James Levin [00:17:30] Yeah. It's diagonally across the street at 6415.

Mark Souther [00:17:34] And what about the theater that's in this building. Was there ever any interest? Do you ever have an interest in that theater.

James Levin [00:17:41] The Capitol movie theater?

Mark Souther [00:17:42] Well, the one, yeah, that's actually in... That's the Capitol, right? Yeah.

James Levin [00:17:46] Yeah. Well that was the building that I first saw that first drew me here that I rejected because I couldn't use it as a performance space.

Mark Souther [00:17:53] I see, I just... Yeah.

James Levin [00:17:55] Yeah.

Mark Souther [00:17:55] Mm hmm. Okay. At what point then... How did the theater evolve in terms of finding talent initially? Where did the talent come from? How did you sort of build that network when you first came to Cleveland?

James Levin [00:18:12] When I first came to Cleveland, I had an open audition for the theater. The Plain Dealer had a little tiny article that about me coming back from New York. Of course nobody had ever heard of me. I don't know, you know, why they wrote about it, but I was starting a new company and I was holding auditions at Cleveland State at a space called Theater Bridge, which was kind of an unofficial theater at Cleveland State at the time. They let me use this space and I got some very... Some very strong people showed up at that audition, including the people that I had mentioned. Lenore Klein, Kathy Wassel, Bill Beck, Chuck Kartali, etc.. We decided that to get on the map so that nobody would ever... First of all, we didn't have our own space at the time. So here we are. How do we get on the map? Nobody knows we exist. We don't have our own space. What can we do to kind of get on the radar? And we were inspired by another New York event, which was Shakespeare in the Park. Joe Papp did Shakespeare in the Park for, I don't know, 25, 30 years in Central Park. Kathy Wassel I think had this idea and told me about the... what was then the Sohio Amphitheater at the Cleveland Zoo. I went out there and looked at it and I was blown away. You have 450 seats. You have a lawn behind the 450 seats that's reminiscent of Blossom. And you have no programming. You have like a jazz show every third Wednesday and you have kind of a kid's event where, you know, the elephants get up on stage and hiccup or something, and, you know, a little magic show every second Sunday. And I'm thinking, why is there nothing in this amphitheater? It's crazy. So we developed the idea of free Shakespeare at the Zoo as opposed to in the Park. And this is where we had some amazing luck. I had done quite a bit of theater in New York, but I didn't feel like I was equipped to direct Shakespeare. Kathy or Tina Sell who teaches now at Cleveland State, I think. She's at Cleveland State?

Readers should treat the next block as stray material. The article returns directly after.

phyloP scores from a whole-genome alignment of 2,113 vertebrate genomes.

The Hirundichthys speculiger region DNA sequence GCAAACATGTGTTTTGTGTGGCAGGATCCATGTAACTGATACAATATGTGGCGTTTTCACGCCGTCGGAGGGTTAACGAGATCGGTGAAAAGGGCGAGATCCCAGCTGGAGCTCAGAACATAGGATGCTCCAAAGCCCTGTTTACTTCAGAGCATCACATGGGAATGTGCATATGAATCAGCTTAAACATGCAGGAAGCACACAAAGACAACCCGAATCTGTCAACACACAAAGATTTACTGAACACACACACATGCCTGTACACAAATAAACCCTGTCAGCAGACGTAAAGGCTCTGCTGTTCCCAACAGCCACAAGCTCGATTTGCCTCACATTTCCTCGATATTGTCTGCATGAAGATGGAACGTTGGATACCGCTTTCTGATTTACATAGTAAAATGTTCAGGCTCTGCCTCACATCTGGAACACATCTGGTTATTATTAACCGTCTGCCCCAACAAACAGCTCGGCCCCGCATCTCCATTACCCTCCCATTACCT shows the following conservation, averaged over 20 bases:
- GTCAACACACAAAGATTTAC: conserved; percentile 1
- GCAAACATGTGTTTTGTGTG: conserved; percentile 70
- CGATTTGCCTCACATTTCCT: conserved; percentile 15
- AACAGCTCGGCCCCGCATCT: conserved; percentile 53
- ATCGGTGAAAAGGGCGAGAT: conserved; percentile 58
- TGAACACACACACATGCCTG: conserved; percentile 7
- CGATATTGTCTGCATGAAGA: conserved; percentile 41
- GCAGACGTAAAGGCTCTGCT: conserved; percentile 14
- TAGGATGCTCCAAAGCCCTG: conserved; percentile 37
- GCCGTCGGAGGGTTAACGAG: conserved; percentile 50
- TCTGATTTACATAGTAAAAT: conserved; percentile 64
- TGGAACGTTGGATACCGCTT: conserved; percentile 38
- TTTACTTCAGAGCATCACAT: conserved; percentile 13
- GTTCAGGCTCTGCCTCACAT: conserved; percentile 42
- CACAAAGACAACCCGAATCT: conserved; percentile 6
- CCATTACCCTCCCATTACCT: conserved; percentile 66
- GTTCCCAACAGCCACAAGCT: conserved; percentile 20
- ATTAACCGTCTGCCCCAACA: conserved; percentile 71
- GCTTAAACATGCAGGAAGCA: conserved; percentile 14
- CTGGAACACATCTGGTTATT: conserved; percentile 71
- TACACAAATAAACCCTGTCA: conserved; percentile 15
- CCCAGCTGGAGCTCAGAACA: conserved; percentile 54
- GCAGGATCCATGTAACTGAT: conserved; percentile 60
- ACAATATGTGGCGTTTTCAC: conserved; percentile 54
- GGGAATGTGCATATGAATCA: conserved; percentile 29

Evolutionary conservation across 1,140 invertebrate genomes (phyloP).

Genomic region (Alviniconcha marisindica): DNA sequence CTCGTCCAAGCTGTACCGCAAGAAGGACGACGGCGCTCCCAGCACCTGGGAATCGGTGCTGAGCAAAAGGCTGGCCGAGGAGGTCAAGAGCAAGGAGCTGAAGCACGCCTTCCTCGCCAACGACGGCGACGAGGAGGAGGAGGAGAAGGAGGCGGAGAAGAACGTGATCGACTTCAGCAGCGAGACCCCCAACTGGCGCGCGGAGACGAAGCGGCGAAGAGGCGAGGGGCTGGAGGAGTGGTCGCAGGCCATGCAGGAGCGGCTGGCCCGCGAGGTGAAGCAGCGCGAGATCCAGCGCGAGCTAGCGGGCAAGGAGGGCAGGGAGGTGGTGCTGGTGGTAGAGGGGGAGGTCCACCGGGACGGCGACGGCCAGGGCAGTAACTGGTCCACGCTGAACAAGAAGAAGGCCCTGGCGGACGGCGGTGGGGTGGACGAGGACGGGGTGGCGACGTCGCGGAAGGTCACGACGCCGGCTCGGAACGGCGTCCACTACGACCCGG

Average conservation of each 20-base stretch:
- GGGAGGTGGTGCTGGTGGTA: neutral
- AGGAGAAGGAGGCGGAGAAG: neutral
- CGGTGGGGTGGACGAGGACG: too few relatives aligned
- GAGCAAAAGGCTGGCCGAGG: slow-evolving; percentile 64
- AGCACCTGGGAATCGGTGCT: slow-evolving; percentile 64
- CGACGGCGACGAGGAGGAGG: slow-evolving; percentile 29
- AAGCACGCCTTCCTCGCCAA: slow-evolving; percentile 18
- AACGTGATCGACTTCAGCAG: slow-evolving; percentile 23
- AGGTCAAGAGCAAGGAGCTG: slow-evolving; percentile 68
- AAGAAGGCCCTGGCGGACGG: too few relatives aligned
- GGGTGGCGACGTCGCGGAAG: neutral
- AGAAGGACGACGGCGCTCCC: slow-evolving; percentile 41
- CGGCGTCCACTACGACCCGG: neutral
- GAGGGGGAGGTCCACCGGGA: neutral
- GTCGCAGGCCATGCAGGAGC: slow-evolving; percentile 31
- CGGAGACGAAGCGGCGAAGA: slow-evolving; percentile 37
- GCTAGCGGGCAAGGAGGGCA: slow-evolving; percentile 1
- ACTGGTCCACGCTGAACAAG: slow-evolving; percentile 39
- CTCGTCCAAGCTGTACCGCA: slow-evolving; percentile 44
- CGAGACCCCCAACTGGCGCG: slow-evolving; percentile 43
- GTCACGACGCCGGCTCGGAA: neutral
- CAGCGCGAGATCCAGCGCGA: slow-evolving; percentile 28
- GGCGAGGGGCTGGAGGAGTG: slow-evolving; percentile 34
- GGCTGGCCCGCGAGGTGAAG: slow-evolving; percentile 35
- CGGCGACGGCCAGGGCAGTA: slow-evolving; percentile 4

Mark Souther [00:20:40] Yeah.